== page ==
As part of its year-end omnibus spending bill, Congress will once again help “dark money” donors hide their identities from the public and ensure the government cannot crack down on dark money nonprofits that spend the bulk of their revenue on politics.
With Republicans set to take over the House in January, Democratic lawmakers are throwing in the towel on efforts to end the political dark money era. Provisions in the $1.7 trillion spending bill, which is often used as a vehicle to enact controversial measures because it funds critical government operations, will prohibit the Biden administration officials from doing much, if anything, to regulate dark money groups on their own for the rest of his first term.
Democrats’ surrender on dark money comes after several failed legislative efforts to compel politically active nonprofits to disclose their donors—and as dark money becomes increasingly enmeshed within our political system. Ever since the Supreme Court’s 2010 Citizens United decision allowed anonymous donations to flow into elections, both parties have become increasingly reliant on dark pools of cash to fund TV ad wars over presidential elections, congressional races, and even judicial confirmation campaigns. The situation allows ultra-wealthy, mystery donors to exert unprecedented influence in Washington.
The dark money arms race recently culminated in a historic $1.6 billion donation raised by conservative legal activist Leonard Leo. As former President Donald Trump’s judicial adviser, Leo helped select three new Supreme Court justices, while his dark money network spent tens of millions boosting their confirmations. Leo’s network also funds politicians and nonprofits bringing and boosting precedent-setting cases before the high court, like the decision overturning federal protections for abortion rights.
Democratic lawmakers made several attempts during President Joe Biden’s first term to pass campaign finance reform bills targeting dark money groups—including as recently as this fall. The most recent effort failed due to the party’s refusal to eliminate or reform filibuster rules requiring 60 votes to advance most legislation in the Senate.
As a result, Democrats have now twice failed to utilize the only two governing trifectas they’ve had since the Citizens United decision to limit the impact of the ruling. There are several provisions, or so-called riders, attached to the omnibus bill that are designed to protect dark money nonprofits that spend on politics.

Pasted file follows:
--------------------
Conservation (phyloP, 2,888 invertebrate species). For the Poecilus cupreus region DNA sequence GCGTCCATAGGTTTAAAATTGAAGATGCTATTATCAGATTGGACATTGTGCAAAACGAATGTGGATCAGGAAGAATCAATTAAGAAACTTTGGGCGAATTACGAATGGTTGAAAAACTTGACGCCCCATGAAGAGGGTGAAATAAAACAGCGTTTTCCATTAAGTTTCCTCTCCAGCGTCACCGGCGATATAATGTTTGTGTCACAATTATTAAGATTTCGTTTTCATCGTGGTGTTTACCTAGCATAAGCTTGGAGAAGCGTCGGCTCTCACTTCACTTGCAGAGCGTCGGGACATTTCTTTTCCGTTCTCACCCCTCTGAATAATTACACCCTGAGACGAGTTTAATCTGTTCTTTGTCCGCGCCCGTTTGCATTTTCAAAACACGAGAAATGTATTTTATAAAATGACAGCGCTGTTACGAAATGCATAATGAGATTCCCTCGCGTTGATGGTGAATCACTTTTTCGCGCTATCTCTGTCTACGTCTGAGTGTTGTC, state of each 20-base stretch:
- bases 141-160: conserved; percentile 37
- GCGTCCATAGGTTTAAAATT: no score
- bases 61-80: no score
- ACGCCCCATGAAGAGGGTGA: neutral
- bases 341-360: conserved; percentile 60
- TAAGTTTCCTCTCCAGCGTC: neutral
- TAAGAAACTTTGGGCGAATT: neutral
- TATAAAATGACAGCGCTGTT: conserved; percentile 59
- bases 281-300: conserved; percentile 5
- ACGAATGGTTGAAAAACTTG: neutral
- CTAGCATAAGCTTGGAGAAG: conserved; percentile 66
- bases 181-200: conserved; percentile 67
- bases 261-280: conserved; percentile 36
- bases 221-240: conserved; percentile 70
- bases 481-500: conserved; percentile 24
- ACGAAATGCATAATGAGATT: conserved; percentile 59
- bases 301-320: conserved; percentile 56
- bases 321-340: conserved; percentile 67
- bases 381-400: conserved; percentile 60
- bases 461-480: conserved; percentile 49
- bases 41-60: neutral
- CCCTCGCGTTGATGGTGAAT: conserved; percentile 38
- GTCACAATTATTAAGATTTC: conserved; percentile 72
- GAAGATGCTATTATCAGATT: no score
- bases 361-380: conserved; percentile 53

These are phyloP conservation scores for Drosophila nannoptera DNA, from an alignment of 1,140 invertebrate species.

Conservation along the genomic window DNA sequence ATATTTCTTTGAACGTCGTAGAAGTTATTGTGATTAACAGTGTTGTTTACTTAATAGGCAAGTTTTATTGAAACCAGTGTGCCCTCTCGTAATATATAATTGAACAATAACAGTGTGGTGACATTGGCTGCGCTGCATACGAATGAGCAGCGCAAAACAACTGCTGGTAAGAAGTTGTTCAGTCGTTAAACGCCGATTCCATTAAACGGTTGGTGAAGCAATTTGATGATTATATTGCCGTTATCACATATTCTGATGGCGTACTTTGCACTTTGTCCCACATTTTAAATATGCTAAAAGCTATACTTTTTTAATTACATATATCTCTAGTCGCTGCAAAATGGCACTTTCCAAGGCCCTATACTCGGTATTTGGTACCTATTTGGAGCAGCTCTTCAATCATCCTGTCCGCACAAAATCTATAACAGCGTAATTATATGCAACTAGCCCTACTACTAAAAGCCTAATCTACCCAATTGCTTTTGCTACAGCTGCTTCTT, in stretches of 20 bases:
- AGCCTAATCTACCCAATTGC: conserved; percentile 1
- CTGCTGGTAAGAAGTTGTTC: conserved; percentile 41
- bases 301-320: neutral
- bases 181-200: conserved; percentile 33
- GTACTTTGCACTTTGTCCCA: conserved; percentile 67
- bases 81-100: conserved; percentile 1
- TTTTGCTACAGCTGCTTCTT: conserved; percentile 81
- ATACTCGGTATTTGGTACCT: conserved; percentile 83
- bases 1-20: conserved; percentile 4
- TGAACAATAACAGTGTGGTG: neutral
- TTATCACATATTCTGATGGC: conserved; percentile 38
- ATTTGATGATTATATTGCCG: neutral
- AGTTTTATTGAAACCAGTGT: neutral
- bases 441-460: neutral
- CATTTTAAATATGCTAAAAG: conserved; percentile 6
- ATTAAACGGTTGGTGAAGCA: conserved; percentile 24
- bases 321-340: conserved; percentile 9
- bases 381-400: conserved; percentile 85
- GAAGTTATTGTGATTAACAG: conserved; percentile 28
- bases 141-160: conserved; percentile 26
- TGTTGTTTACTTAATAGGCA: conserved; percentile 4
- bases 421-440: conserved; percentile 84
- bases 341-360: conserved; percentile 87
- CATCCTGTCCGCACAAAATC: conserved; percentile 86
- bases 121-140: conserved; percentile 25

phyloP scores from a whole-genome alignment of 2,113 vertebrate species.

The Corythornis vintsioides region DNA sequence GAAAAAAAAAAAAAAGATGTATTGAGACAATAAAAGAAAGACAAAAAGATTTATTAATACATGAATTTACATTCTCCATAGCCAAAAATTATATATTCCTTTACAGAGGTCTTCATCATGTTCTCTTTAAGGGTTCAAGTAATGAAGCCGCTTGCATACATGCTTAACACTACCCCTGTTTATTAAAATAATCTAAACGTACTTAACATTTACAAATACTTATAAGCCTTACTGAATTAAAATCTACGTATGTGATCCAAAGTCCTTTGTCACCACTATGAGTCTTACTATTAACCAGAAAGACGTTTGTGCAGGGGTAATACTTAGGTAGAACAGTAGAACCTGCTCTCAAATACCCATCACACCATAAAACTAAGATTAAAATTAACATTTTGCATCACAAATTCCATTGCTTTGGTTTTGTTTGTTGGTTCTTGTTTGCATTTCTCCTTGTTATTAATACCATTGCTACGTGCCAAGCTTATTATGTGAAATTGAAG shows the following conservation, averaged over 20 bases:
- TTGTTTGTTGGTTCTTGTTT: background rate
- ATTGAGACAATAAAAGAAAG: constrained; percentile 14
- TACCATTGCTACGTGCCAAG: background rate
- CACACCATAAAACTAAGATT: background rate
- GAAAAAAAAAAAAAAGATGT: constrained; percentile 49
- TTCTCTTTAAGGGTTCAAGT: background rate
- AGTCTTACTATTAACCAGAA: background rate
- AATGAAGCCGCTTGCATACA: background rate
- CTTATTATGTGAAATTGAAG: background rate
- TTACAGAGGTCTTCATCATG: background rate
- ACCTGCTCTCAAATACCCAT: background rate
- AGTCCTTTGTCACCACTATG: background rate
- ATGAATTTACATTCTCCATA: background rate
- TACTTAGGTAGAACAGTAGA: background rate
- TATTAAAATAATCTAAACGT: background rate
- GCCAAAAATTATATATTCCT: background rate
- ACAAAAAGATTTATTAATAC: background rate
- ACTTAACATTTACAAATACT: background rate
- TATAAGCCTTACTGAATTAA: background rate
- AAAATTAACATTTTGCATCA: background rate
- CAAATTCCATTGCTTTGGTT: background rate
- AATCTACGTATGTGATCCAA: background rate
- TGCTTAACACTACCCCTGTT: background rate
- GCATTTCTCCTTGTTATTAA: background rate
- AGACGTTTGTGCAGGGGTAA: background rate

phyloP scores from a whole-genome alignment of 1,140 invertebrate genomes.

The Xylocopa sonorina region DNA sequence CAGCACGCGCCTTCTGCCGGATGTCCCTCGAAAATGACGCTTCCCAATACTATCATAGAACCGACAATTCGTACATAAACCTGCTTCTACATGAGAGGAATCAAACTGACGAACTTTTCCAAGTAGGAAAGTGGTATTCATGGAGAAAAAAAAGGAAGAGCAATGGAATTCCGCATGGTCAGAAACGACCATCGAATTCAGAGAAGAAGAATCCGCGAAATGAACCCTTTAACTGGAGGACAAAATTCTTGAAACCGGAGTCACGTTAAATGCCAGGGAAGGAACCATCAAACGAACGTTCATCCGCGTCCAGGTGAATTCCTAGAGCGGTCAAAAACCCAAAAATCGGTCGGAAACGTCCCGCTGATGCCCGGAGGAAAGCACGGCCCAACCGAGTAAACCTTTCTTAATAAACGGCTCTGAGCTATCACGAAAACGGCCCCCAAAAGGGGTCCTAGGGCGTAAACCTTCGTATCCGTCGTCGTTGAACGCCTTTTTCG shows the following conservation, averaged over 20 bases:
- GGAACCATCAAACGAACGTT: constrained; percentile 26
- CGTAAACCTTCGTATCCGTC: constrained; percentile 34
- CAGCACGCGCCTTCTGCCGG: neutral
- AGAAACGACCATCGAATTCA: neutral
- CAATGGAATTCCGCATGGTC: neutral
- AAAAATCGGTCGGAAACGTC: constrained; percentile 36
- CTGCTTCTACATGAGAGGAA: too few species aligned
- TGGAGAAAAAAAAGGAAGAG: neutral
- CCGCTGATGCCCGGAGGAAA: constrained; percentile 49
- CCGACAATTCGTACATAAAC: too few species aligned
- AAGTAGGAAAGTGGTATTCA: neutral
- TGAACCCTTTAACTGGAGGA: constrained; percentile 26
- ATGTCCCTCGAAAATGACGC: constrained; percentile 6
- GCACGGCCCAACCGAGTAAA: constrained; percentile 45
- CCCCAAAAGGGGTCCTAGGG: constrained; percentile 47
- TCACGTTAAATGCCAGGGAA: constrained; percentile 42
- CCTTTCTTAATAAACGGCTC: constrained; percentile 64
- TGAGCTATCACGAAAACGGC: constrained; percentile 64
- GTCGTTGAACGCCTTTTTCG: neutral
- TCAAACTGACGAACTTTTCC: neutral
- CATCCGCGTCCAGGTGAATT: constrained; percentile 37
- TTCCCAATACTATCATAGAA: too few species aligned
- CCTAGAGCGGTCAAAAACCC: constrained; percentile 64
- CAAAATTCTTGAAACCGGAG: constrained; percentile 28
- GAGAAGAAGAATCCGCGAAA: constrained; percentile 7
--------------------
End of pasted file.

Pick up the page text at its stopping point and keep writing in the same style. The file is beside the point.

One rider once again bars the Securities and Exchange Commission from spending any funds to establish or implement any rules requiring companies to disclose their donations to political groups and politically active nonprofits, as well as payments to lobbying groups.
GOP lawmakers have included this provision in government spending bills since 2015—with Democrats repeatedly accepting the measure as the cost of keeping government operations funded.
Another longstanding rider included in the omnibus bill prohibits the Treasury Department and Internal Revenue Service (IRS) from issuing any new regulations regarding whether “social welfare” nonprofits, commonly known as dark money groups, qualify for their tax exemptions.
Under IRS guidelines, dark money groups are not supposed to devote more than half of their expenditures towards politics. This rider means the IRS cannot even enforce its existing weak regulations on the matter.
A third rider bars officials in the executive office of the president from requesting a determination into whether a nonprofit qualifies for its tax exemption, except in cases involving matters of national security.
“These damaging dark money poison pills are a long-time cancer on our democracy, and unfortunately they have yet to be cured,” Lisa Gilbert, executive vice president at Public Citizen, told The Lever.
We will continue the fight to remove them and enable agencies to act to grapple with the secret money surge we have seen play out ever since the overreaching Citizens United decision came down 13 years ago.